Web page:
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History of Physiology at King’s


Physiology has been taught at King’s since the founding of the College in July 1830. The first single Professorship in Physiology was created in 1836; its first holder was Robert Bentley Todd, a notable contributor not only to neuroscience but also to the development of medical education.

The Halliburton Chair in the Department of Physiology commemorates William Dobinson Halliburton (1860-1931), Professor of Physiology at King’s from 1890 to 1923. He was author of textbooks on physiology and pathology which became standard texts, going into many editions.

Robert John Stewart McDowall (1892-1990) was a Halliburton Professor of Physiology from 1923 to 1959. He is credited with advancing the teaching of the preclinical sciences. His early interests were concerned with the circulation and the McDowall reflex relates to a decrease in systemic blood pressure following vagotomy.  He maintained the Handbook of Physiology for 13 editions and was author of Clinical Physiology (a Symptom Analysis) in Relation to Modern Diagnosis and Treatment; A Text for Practitioners and Senior Students of Medicine. Before joining King’s he worked at the Edinburgh Royal Infirmary, the University of Edinburgh, and the University of Leeds. He was also in the Royal Army Medical Corps during the First World War.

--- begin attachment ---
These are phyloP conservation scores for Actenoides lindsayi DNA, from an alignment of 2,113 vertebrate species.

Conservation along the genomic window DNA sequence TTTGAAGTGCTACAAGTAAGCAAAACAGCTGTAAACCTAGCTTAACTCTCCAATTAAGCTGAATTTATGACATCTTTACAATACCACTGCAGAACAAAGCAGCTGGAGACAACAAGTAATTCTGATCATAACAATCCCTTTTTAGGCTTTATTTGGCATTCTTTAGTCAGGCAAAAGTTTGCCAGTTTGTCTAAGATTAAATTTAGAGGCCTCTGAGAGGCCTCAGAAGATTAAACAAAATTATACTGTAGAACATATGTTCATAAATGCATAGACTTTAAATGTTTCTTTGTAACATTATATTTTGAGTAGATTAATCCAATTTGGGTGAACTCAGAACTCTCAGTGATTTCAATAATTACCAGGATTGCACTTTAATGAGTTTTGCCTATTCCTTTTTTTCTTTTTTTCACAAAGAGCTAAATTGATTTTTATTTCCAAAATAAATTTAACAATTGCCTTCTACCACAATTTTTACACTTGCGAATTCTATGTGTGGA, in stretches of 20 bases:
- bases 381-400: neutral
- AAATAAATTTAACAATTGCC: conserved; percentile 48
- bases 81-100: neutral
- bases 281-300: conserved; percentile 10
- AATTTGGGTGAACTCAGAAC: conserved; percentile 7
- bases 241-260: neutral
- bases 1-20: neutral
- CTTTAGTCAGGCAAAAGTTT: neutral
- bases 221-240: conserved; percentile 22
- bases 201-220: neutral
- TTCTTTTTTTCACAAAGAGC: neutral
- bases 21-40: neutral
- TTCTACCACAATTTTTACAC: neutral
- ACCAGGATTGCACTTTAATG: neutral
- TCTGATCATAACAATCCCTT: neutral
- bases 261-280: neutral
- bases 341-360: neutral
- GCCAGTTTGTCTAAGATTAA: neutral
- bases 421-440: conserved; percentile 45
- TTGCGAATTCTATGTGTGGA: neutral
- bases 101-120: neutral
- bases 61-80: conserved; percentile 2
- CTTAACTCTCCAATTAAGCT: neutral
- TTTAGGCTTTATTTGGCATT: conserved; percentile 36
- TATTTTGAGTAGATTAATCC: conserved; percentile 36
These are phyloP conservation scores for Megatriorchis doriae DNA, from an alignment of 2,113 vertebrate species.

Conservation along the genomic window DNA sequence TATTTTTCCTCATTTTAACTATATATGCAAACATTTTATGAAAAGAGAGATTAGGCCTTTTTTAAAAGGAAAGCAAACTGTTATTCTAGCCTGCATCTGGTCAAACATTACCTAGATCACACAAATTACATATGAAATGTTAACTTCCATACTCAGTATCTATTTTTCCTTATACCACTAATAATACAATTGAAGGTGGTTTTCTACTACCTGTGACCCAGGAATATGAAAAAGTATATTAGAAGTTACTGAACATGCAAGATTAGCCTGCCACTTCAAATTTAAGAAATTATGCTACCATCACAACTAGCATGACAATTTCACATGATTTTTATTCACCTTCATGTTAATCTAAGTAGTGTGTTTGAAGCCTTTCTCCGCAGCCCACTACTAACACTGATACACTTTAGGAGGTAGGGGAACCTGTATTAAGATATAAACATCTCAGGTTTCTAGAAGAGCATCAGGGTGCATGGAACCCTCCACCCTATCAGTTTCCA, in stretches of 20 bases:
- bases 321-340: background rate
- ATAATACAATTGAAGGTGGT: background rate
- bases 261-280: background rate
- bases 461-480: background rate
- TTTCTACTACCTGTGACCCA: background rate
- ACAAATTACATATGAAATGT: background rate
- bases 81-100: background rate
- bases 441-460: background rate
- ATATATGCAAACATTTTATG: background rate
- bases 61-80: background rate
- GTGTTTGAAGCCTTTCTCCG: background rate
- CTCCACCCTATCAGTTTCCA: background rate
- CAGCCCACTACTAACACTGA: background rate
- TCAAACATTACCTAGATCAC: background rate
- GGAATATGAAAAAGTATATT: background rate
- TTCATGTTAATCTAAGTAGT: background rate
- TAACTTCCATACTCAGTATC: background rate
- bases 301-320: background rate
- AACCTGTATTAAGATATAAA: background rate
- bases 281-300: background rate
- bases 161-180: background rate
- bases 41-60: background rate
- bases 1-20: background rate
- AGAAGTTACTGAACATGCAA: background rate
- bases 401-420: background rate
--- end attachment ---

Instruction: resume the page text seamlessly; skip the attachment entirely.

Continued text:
In 1959, Professor McDowall presented to the College a silver replica of the King’s mascot, Reggie the Lion, ‘in appreciation of many happy years’.  It is still used at university ceremonial events such as degree ceremonies today.